Aliyev were in Tehran, they heard me play the garmon. They were
surprised. 'We didn't know there were any garmon players in Iran,'
they told me.
"In fact, the first time that Ramiz Guliyev heard me play
the garmon, I was 23 years old. He told me he thought that I
had been practicing the instrument for at least 20 years - actually,
it had only been about five."
Since that time, Rahim has performed in several concerts with
well-known Azerbaijani musicians such as Ogtay Hajiyev, Behbud
Agakhishiyev, Mukhtar Novruzov and Hilal Mammadov. He and his
garmon have appeared in Baku, Turkey and the United States. After
Noruz (New Year's Day, March 21st) this year, he's planning to
take ten musicians from Iran and ten from Azerbaijan to tour
Sweden, Norway, Holland and Germany.
The last time Rahim visited Baku, he says, he was concerned about
some of the trends that he saw taking place there. He was disappointed
to discover that Azerbaijanis were listening to Turkish and Western
pop music rather than Azerbaijani music; he's concerned that
they will lose their own music.
Rahim has already recorded several CDs of his music. In March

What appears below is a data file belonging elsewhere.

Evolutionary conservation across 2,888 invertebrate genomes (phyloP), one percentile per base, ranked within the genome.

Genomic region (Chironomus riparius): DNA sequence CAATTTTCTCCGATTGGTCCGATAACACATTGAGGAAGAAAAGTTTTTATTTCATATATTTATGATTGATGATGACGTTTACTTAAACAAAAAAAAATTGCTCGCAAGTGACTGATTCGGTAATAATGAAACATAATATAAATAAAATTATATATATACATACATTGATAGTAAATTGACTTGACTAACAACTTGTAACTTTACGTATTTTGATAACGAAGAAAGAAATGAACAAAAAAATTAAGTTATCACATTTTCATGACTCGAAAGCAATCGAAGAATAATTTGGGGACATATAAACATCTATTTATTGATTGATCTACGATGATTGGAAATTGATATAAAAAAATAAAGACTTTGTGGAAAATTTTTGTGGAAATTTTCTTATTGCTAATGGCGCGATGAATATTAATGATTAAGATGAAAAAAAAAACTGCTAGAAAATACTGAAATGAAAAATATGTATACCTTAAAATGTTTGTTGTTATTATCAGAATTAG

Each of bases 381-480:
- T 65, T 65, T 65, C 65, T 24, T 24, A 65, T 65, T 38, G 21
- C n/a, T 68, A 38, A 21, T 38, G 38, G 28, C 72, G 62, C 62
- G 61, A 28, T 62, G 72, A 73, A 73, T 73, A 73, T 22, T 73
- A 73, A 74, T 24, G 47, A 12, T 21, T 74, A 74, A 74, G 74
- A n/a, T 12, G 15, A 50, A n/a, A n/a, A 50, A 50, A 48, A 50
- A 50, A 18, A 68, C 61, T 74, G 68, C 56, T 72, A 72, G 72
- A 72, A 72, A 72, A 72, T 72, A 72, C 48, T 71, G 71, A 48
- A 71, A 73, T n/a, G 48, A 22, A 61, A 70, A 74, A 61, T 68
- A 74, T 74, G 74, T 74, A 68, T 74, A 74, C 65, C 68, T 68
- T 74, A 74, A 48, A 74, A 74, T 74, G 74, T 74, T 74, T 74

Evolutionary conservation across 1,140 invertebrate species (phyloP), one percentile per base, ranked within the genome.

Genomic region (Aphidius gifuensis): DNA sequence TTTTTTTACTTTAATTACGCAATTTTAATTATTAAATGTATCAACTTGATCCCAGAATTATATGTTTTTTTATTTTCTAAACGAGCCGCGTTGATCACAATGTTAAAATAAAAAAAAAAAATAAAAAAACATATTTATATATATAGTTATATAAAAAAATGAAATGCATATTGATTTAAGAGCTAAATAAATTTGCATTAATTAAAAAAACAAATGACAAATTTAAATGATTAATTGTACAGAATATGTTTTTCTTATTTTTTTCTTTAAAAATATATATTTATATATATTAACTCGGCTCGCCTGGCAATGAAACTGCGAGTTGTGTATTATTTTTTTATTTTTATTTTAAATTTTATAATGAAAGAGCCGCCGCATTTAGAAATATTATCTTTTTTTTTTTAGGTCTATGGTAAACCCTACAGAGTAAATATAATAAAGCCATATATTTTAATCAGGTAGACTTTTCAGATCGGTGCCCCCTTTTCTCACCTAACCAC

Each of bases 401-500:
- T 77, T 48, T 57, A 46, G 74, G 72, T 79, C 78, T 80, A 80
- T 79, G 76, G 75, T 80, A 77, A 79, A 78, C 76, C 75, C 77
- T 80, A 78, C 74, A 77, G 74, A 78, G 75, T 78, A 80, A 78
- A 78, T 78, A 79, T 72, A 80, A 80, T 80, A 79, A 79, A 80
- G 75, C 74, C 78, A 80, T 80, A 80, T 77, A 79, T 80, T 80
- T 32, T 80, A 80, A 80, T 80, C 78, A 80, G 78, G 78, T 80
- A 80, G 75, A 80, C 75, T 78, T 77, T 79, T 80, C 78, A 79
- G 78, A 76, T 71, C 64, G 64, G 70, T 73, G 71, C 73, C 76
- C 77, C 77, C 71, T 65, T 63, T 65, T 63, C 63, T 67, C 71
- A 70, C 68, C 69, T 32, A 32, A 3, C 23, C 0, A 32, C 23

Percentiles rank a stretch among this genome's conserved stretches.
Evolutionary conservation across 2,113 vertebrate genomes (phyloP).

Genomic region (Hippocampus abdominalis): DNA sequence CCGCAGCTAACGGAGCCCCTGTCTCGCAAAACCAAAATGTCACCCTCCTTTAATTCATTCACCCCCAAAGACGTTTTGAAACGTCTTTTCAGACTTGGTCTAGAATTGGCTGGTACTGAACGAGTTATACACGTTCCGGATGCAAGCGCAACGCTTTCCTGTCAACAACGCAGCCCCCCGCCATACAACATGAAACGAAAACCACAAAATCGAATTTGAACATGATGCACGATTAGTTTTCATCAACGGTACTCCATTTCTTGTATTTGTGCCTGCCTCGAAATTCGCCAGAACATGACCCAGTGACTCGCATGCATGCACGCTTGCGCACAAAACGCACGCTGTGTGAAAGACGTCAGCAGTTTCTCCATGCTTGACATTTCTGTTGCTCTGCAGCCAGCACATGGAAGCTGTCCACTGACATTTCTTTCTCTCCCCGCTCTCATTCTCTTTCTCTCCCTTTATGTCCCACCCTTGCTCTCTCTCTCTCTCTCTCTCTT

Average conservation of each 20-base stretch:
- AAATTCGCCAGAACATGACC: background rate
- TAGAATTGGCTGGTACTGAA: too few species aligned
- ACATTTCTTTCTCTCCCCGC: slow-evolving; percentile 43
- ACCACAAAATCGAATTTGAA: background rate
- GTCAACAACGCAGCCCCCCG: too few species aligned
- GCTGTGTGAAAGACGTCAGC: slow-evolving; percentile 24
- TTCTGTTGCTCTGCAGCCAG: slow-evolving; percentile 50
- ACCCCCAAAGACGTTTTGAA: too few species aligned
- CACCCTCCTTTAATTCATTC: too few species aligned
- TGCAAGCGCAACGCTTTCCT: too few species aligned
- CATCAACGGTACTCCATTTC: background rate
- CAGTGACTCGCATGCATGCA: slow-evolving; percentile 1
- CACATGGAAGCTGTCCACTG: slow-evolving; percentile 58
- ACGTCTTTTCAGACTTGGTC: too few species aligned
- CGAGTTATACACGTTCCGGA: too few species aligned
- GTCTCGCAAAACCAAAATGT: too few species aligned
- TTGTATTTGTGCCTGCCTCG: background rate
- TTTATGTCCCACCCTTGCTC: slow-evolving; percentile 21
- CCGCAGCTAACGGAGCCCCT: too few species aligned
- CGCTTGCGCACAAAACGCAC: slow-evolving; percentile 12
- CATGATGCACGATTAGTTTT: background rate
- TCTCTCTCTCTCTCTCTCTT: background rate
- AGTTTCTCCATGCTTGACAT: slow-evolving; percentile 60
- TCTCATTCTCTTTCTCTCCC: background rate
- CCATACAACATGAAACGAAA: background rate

2001, a CD of garmon music called "Ipak"(Silk) was
released in Iran. Two of the songs on the CD are his compositions;
the others are Azerbaijani folk dance music, such as "Tarakama".
Two other CDs have been released in the United States, including
"Galmadin" (You Didn't Come), a reissue of a CD of
garmon melodies that was released in Iran seven years ago. Soon
to be released is another CD, called "Bayaz Gejalar"
(White Nights), produced by ParsVideo. This CD features pop songs
that used to be popular in Baku, such as "Ana" (Mother),
"Baghlar" (Gardens) and "San Allah Gal" (For
God's Sake, Come).
Rahim has been working on two more pop CDs, one of which is called
"Aghlama" (Don't Cry) and contains two songs devoted
to Karabakh. Another CD, "Shan Mahnilar" (Cheerful
Songs) is soon to be released. It will feature Murtuza Barjasteh,
a Persian singer living in Los Angeles. Rahim taught him the
11 Azeri songs that are on the CD. Rahim himself is part of the
chorus, along with women singers.
The energetic Rahim has high hopes for his music - not only in
Iran, but also Azerbaijan and other places in the world. "In
the future, I would like to bring musical instruments together
from different countries. I would have an American playing saxophone,
a Spaniard playing guitar, a Persian playing piano and an Azerbaijani
playing garmon. I would have an Azerbaijani singer performing
next to an Italian - all sorts of combinations. Perhaps, that's
how we can save Azerbaijani music and make it known widely throughout
the world. That's my dream."
Rahim Shahriyari was interviewed by Editor Betty Blair
along with staff members Vafa Mastanova and Farida
Sadikhova. Samples of Rahim's garmon music and the Araz Ensemble
are available at AZER.com. Click on MUSIC.
For more information about father and son tar players Ramiz and
Ayyub Guliyev, see "Sing Tar,
in AI 7.4, Winter 1999.
(9.1) Spring 2001.
© Azerbaijan International 2001. All rights reserved.